This beautiful instrument was in our possession longer than any other before restoration. It was in relatively good condition when we bought it except for a considerable amount of worm damage on the back. The marvelous head is original and has ivory or bone teeth as well as a tongue that shows traces of red paint. Jim had seen a similar Karpp in Berlin, and after buying ours we found there is another in the museum in Nuremberg with wood that looks like it might be from the same tree as ours. The flame holes are distinctive, as is the curl in the wood of the sides and back. We sent our viol to Mark Norfleet for restoration while he was working on the c1600 Rose. He started by taking the Karpp apart and mounting the belly on a plaster form to keep it stable while he worked on the worm damage. After we had a major disagreement with him over the Rose viol, he sent the Karpp back to us in two pieces including the plaster form. It sat in that condition for fifteen years as we continued to look for a restorer to tackle it. Finally we were told about Ingo Muthesius in connection with the 1691 Tielke that also awaited restoration. When we realized what a fine job Muthesius was doing on the Tielke, Jim decided to take a chance. On our trip to Paris to pick up the newly restored Tielke, we showed up with the Karpp pieces without asking Muthesius beforehand. Jim presented the pieces to him saying in his best persuasive manner, “You know you can’t ignore this viol. Please do it for the sake of music.” Muthesius groaned because he knew how much work it would be, but he agreed to it. It was finished in 2003 and has become one of the important instruments of the collection, both decoratively and musically. I find it especially satisfying in Buxtehude and 17th-century German music.


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Although music of Dietrich Buxtehude would have been the perfect match for the Karpp viol made in the extreme northern part of Germany, that esteemed composer wrote no solo music for viola da gamba. He did write a substantial body of work for the viol in ensembles (including a marvelous piece for two sopranos and six bass viols), but none of the single parts would be effective for these purposes. Instead, I have chosen a solo piece by the northern European virtuoso, Johann Schenck. He was born in Amsterdam and spent much of his career in the service of Johann Wilhelm II, the Elector Palatine, traveling all over Europe as one of the leading virtuosi of his day. This aria is from a solo sonata published in Echoes of the Danube, which he wrote for the Italianate court in Vienna.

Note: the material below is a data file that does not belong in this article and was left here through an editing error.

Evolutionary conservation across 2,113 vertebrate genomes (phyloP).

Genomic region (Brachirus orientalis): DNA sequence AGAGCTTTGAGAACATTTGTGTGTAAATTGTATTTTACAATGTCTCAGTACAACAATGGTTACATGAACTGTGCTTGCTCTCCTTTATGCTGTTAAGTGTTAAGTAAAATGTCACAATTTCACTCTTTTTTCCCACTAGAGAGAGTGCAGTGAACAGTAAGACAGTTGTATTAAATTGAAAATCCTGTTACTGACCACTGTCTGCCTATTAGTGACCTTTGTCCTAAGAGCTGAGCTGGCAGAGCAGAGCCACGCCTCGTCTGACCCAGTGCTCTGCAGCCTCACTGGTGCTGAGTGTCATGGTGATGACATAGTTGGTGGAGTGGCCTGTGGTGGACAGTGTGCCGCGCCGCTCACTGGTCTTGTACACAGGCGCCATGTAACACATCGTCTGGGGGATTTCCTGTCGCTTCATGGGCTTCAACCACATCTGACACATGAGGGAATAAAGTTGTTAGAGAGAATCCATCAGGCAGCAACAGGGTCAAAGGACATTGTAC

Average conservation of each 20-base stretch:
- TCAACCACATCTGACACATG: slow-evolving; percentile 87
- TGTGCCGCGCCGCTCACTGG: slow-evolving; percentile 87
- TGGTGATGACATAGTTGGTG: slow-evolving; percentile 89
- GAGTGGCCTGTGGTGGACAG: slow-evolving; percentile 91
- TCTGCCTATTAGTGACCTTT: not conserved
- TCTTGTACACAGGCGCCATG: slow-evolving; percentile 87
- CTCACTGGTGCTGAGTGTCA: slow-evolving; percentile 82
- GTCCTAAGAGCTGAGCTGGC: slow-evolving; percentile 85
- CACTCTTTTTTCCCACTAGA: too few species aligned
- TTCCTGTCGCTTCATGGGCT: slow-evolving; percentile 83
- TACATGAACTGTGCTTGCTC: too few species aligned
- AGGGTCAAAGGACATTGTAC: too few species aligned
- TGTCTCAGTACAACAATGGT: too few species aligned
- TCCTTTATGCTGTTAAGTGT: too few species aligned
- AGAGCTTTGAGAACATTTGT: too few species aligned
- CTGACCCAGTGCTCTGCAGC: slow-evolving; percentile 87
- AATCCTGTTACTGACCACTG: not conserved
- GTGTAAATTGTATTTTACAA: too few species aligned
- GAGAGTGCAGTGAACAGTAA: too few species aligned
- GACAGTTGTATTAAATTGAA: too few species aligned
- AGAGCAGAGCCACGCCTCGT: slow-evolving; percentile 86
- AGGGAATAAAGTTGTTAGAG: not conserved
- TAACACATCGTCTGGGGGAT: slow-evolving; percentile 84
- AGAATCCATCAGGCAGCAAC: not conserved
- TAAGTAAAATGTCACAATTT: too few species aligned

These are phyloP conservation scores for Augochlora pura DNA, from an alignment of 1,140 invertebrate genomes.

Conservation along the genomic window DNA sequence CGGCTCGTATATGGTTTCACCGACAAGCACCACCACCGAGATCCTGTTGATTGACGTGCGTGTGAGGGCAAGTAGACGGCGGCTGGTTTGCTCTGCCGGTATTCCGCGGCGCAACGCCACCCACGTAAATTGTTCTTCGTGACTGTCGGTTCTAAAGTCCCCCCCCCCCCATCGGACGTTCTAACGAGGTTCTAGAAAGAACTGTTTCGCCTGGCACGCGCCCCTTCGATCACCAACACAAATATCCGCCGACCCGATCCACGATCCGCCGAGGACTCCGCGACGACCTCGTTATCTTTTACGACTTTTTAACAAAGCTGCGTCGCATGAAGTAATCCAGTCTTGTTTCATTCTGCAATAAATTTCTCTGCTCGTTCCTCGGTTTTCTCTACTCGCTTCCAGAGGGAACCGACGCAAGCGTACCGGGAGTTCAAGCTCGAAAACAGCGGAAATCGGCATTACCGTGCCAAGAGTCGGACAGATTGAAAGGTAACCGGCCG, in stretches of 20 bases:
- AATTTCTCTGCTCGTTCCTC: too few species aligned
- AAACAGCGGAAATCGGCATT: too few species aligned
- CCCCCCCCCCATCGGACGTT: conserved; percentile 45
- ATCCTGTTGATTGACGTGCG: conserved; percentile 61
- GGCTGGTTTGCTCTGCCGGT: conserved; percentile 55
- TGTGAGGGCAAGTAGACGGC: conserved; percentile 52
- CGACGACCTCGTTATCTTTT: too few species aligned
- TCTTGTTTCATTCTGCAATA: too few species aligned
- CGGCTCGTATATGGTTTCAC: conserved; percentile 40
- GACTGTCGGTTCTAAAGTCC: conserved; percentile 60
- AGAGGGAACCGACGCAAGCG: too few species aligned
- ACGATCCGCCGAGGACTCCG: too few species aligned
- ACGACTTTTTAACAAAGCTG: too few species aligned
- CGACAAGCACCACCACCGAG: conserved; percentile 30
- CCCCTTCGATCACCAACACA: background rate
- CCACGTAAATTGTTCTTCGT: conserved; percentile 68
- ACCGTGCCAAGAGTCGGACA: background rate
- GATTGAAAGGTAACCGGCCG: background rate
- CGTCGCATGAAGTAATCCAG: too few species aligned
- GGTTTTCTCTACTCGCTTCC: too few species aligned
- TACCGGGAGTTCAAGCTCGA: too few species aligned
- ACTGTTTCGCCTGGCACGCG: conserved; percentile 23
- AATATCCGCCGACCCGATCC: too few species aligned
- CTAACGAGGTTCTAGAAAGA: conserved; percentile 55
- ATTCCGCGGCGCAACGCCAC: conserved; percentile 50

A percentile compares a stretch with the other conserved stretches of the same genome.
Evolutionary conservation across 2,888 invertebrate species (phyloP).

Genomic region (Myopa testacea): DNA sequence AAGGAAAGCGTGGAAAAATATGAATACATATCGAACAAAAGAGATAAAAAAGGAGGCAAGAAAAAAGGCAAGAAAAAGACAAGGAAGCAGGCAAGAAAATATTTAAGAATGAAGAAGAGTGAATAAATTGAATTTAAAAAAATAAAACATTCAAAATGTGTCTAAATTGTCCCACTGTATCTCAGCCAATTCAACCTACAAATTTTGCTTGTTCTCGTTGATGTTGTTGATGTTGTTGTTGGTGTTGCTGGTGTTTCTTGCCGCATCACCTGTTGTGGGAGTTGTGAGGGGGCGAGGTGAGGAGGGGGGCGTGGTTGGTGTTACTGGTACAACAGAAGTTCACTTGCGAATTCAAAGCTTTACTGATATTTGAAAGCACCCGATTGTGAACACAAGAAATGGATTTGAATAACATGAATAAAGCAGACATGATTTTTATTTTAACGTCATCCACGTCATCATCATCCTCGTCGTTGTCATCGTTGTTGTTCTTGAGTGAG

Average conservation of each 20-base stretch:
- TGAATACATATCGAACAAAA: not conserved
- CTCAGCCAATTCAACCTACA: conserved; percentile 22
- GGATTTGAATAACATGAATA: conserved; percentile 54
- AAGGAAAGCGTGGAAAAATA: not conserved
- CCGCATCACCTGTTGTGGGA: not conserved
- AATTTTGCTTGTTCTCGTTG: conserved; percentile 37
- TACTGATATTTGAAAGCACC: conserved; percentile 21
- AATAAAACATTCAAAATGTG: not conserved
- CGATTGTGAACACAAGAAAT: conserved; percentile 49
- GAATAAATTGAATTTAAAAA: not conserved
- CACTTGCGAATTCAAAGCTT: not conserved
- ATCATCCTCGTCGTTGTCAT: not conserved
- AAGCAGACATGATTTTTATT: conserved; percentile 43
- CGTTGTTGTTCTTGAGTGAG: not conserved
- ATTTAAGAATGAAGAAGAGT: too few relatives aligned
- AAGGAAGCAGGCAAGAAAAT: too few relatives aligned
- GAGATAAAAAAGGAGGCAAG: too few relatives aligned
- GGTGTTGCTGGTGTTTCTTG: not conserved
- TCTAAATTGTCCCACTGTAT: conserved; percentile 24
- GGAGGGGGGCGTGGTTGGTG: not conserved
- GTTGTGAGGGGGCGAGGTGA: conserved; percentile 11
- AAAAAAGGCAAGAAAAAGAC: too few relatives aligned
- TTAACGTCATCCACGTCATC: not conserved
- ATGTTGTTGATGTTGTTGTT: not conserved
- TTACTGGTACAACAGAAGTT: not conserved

The Karpp viol has a very direct sound that feels closer to the early English viols than to the other German instruments, with a bass register like a double bass or organ. It has a rather bad wolf on the low D. The middle register is extremely clear and easy to play, but the high D is not as beautiful as on some other viols. I believe the instrument’s carrying power is substantial, although it does not sound very loud under the ear. When I have used the Karpp in an ensemble with violin (such as one of the Buxtehude trio sonatas), I have been told that there is no problem hearing me. The sound is compact and simple but very satisfying, especially in the middle range.